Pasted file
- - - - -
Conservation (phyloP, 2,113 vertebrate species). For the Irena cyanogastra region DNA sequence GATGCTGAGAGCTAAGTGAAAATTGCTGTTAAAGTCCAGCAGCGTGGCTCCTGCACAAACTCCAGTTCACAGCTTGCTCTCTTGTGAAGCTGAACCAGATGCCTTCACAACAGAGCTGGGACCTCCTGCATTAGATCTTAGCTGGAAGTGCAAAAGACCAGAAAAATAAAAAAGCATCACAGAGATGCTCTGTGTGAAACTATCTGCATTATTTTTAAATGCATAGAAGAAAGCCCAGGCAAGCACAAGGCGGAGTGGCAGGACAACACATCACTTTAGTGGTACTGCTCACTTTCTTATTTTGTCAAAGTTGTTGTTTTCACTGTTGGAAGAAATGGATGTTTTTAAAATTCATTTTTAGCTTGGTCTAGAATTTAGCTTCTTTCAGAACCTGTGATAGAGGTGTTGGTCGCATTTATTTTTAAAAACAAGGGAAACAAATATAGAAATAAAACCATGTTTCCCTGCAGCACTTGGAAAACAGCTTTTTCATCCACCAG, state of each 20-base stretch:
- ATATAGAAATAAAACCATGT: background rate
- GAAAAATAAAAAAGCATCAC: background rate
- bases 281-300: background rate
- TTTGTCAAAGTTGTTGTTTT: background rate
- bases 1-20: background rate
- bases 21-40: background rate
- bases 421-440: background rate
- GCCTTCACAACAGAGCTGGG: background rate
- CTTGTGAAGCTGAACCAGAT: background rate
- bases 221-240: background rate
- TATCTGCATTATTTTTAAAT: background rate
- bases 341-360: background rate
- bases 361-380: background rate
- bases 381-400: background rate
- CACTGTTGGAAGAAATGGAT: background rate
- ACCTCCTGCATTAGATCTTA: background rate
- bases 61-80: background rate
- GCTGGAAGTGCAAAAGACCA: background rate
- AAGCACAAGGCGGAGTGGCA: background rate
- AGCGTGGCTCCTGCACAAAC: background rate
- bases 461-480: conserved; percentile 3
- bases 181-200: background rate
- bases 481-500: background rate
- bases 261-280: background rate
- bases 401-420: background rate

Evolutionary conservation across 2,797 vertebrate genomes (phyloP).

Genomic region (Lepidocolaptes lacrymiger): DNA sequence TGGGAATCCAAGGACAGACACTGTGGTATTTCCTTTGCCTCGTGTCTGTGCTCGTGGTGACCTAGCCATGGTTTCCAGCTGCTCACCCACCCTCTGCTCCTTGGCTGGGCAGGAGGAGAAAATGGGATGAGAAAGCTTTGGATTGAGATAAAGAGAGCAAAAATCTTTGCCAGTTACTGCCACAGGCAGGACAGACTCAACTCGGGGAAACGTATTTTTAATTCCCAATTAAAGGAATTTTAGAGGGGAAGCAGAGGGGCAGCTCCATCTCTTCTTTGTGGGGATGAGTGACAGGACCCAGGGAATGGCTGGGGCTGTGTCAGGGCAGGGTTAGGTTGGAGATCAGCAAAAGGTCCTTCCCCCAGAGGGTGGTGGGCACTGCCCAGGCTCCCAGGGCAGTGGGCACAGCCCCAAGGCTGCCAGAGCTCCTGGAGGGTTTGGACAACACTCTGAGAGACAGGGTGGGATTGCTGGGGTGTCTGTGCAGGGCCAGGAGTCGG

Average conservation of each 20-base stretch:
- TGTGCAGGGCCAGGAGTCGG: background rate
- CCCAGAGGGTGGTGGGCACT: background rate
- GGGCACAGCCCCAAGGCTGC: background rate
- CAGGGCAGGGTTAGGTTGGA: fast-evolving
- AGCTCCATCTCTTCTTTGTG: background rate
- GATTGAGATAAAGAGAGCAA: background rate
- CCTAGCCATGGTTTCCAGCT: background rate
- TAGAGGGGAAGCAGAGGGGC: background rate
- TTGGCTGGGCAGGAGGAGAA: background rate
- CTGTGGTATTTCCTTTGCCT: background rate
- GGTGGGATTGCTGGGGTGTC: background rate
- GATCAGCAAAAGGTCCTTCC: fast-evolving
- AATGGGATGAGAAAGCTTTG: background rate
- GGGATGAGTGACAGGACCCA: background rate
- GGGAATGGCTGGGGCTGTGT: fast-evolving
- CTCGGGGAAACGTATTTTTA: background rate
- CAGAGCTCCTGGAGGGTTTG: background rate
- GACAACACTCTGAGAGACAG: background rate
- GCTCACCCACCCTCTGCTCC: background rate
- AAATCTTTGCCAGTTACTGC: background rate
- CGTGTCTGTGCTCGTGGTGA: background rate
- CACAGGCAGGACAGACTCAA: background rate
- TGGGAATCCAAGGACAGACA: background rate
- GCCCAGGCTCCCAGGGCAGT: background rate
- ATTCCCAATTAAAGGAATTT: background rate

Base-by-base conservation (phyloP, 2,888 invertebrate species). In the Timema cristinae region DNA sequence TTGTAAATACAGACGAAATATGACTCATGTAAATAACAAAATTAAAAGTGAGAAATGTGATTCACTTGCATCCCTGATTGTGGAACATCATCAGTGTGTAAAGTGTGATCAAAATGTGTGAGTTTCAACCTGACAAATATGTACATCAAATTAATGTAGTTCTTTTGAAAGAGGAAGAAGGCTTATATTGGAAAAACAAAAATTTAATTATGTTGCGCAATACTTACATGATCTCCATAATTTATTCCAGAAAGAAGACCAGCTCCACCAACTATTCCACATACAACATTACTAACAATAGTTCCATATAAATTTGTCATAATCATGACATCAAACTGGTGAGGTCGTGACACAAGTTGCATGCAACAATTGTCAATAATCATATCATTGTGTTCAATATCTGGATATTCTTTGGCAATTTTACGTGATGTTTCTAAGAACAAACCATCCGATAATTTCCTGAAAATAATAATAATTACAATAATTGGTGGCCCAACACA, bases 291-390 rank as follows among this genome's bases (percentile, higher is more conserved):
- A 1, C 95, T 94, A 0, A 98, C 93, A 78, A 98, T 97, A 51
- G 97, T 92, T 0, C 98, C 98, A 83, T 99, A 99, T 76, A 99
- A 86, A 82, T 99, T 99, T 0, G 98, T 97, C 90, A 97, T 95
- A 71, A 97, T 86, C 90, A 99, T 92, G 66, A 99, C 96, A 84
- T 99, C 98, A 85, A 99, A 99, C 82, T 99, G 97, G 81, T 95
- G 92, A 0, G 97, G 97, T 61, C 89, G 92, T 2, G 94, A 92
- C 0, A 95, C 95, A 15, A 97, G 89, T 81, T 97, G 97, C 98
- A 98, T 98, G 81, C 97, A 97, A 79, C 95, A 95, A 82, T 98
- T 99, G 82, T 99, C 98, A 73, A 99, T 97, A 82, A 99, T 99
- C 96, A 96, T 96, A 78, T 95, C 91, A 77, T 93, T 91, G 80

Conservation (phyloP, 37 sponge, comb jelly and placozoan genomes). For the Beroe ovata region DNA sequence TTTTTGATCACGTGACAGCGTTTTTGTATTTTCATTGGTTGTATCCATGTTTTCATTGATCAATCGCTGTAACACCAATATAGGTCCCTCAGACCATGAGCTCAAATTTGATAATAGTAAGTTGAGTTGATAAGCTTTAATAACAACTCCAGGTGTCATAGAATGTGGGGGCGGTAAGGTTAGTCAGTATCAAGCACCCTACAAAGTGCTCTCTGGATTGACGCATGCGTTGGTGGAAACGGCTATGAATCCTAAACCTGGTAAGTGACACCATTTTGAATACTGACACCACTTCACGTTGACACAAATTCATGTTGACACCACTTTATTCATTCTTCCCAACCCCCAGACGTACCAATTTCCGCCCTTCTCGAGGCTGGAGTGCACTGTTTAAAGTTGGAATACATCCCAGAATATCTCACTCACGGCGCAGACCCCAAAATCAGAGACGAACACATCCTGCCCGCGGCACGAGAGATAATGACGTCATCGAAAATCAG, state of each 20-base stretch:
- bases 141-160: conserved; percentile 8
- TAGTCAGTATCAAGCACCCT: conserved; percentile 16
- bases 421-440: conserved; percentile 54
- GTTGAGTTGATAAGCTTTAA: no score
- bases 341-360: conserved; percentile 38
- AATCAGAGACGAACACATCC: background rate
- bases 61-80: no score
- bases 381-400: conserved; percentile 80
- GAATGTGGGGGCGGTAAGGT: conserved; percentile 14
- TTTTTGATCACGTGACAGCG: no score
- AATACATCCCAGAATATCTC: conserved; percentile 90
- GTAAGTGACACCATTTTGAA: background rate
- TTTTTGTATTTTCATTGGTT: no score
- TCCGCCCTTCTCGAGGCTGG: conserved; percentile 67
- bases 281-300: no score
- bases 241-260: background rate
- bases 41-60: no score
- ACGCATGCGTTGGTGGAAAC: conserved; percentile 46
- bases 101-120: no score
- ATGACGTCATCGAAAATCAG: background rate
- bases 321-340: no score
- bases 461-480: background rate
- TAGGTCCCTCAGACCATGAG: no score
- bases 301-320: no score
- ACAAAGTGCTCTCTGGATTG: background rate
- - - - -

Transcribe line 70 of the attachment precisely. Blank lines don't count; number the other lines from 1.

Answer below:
- GTTGAGTTGATAAGCTTTAA: no score